There is a kicker, though. Listeners have the ability to mature and grow. Music that’s appealing to a fourteen year old may not be appealing to that same person when they turn forty. There’s a huge argument that newer bands no longer possess Staying Power and longevity like Kiss, The Beatles, and Pink Floyd. Bands don’t grow with their audience today- they have their three years and then get replaced by someone else.
Here’s an honest confession: Between the years of 15 and 18 I was the biggest Fall Out Boy and My Chemical Romance fan you’d ever meet. Now that I’ve grown into being a lead guitarist, I’m a bit embarrassed by those bands now. But that’s the KEY to this whole argument. Listeners have the ability to grow and change. Those bands met my emotional needs at that time in my life. Now that I’m in my twenties, I’ve started playing with older, skillful, well-seasoned musicians. They all listen to classic rock, which has rubbed off on me. I’ve lost interest in the Fueled by Ramen label a long time ago and now I can’t get enough classic or progressive rock. As I matured, my tastes have matured. Luckily, everyone has the opportunity to be exposed to new genres, to and develop new tastes, to listen and decide what they like and don’t like. For me, Fall Out Boy only lasted three years. I won’t call them a flash-in-the-pan band, but their music won’t ever be considered classic. Kanye West's music won’t be played sixty years from now. Katy Perry’s music will probably fade when she does. Mainstream music serves a purpose, and the people that are listening to it are making an emotional connection, otherwise it wouldn’t be mainstream and the record labels wouldn’t invest in this music. There is an emotional connection that’s being made between the fans and the music. That emotional connection probably won’t survive generations like the Beatles, Led Zepplin, Michael Jackson, U2, and the other timeless bands. Or maybe it will. I'm only guessing here.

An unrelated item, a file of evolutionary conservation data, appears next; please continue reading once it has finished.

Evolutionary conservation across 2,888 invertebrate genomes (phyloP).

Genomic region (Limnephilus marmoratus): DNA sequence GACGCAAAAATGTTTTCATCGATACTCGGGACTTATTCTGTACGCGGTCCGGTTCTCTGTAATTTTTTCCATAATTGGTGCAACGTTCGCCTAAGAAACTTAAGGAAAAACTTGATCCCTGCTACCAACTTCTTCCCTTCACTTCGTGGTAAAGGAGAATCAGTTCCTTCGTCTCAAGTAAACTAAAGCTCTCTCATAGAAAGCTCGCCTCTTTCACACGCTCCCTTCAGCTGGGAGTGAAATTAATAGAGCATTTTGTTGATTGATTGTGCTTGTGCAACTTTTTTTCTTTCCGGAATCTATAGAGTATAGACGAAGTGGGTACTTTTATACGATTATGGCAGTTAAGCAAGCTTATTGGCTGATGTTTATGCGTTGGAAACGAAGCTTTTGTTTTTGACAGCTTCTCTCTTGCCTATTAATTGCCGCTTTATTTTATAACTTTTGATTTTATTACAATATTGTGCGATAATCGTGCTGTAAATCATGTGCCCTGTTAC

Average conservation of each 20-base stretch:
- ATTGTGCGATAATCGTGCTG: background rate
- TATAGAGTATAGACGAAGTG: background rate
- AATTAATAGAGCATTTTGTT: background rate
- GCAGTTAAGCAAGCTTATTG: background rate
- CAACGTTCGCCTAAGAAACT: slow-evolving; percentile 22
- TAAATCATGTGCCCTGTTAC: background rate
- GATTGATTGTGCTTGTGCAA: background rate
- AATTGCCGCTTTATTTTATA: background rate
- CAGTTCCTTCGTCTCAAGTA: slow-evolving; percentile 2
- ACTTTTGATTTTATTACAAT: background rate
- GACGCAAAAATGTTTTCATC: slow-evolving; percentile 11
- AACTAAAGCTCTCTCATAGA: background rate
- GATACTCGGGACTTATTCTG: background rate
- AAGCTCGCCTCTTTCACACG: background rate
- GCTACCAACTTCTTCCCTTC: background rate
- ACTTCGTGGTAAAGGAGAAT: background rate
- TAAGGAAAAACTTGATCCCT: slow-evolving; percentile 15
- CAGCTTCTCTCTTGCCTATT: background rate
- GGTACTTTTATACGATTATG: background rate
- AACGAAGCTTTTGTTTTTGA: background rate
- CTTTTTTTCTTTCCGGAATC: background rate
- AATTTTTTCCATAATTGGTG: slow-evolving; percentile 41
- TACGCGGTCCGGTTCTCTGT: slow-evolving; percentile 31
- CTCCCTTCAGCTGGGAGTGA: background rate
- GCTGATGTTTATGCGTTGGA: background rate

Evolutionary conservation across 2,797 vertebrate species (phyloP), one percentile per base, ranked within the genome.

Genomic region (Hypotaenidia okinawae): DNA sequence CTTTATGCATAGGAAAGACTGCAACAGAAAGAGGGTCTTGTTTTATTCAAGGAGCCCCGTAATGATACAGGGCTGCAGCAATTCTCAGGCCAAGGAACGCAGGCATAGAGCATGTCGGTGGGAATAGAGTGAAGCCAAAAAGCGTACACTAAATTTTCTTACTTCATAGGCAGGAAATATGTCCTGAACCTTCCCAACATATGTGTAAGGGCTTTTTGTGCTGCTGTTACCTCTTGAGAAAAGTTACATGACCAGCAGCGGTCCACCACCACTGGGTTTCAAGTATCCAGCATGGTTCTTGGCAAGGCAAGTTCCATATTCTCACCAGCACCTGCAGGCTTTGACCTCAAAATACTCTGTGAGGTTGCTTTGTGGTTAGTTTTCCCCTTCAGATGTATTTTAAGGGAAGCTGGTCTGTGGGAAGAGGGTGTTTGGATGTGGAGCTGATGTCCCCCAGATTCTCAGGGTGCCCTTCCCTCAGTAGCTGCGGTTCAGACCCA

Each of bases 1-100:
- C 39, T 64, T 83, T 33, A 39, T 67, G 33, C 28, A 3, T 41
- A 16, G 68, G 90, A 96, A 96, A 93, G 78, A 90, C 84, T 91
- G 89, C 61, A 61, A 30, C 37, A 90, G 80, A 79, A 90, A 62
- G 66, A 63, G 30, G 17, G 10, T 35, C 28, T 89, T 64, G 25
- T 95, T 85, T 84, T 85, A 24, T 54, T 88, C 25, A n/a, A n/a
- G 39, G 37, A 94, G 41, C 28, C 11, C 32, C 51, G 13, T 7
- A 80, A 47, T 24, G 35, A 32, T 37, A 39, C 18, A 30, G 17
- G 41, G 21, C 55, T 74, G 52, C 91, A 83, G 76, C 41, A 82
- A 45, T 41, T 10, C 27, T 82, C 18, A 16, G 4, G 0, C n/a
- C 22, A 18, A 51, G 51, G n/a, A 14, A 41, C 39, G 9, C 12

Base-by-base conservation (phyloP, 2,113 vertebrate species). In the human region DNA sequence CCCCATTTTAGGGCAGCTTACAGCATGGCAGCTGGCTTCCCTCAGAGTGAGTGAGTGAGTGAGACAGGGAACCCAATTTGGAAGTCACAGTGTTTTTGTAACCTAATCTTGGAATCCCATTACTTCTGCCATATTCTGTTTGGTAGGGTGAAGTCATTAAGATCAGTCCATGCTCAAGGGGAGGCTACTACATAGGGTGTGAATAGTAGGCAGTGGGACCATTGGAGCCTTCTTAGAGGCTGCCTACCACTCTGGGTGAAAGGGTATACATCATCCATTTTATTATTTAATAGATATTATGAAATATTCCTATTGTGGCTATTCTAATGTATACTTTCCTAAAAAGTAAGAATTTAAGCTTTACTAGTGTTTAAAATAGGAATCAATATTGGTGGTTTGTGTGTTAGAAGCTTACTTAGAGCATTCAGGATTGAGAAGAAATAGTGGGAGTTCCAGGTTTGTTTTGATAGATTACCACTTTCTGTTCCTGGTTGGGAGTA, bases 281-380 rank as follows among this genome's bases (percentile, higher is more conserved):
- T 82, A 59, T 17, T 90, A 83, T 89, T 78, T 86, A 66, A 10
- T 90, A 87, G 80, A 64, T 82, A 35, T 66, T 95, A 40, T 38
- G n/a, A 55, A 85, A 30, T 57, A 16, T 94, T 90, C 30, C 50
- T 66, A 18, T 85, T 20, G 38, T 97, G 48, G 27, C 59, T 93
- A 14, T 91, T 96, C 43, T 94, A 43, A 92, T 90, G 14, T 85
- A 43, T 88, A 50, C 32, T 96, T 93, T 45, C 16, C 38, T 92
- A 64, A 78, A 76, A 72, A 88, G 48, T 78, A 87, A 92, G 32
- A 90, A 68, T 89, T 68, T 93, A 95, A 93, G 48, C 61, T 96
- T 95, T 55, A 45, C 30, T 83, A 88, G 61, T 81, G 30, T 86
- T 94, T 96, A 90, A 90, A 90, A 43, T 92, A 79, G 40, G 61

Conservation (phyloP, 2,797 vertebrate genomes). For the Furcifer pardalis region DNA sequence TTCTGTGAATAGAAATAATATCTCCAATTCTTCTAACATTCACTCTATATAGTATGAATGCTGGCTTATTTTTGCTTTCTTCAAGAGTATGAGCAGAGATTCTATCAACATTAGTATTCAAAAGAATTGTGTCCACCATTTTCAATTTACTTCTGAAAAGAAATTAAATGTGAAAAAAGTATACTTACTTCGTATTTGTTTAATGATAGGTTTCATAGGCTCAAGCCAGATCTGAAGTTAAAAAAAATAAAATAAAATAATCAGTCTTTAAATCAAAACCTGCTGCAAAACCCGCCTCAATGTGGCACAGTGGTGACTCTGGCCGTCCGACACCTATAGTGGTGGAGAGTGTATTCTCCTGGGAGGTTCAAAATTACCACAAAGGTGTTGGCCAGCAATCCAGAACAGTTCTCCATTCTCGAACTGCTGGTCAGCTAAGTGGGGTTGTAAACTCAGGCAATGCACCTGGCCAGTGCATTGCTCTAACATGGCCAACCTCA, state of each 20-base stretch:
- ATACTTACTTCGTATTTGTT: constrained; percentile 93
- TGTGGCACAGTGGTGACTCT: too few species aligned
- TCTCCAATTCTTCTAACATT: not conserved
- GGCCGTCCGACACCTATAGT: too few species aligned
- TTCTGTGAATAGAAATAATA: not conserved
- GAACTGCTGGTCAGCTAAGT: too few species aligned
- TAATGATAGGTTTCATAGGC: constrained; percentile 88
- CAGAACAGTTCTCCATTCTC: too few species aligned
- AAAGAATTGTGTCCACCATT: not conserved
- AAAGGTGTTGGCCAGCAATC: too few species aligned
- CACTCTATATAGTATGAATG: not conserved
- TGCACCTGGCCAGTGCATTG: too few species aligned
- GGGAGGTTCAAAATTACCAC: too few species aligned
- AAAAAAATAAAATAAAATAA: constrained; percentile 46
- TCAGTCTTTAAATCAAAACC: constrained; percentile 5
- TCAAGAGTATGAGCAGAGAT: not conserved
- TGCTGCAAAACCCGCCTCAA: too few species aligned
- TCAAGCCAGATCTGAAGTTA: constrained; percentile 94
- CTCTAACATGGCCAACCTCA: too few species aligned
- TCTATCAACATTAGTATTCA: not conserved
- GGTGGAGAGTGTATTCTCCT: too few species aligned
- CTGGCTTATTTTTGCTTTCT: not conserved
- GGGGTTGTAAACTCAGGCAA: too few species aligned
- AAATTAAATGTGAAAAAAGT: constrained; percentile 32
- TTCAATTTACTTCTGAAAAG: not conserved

Music today is manicured, produced, marketed, and given a life expectancy. Mainstream bands are losing their ability to experiment and grow as musicians. The record labels want predictable music that will sell. Giving their bands room to grow can be nerve wracking for an investor. They’d rather play it safe and stick to what they know. Is this good or bad? I'm not sure.
At least with the internet you can find bands that aren’t mainstream, but still ridiculously amazing. Just for starters, check out Kazu Matsui with his amazing instrumentals. Anything by guitarist Tommy Emmanuel is mind-blowing and inspiring. KTL has some very interesting sounds. Or maybe we can go old school and dance to Jean-Luc Ponty. There’s great music out there that you’ll never hear on the radio. Just do a little digging and you’ll find great music that fits your tastes.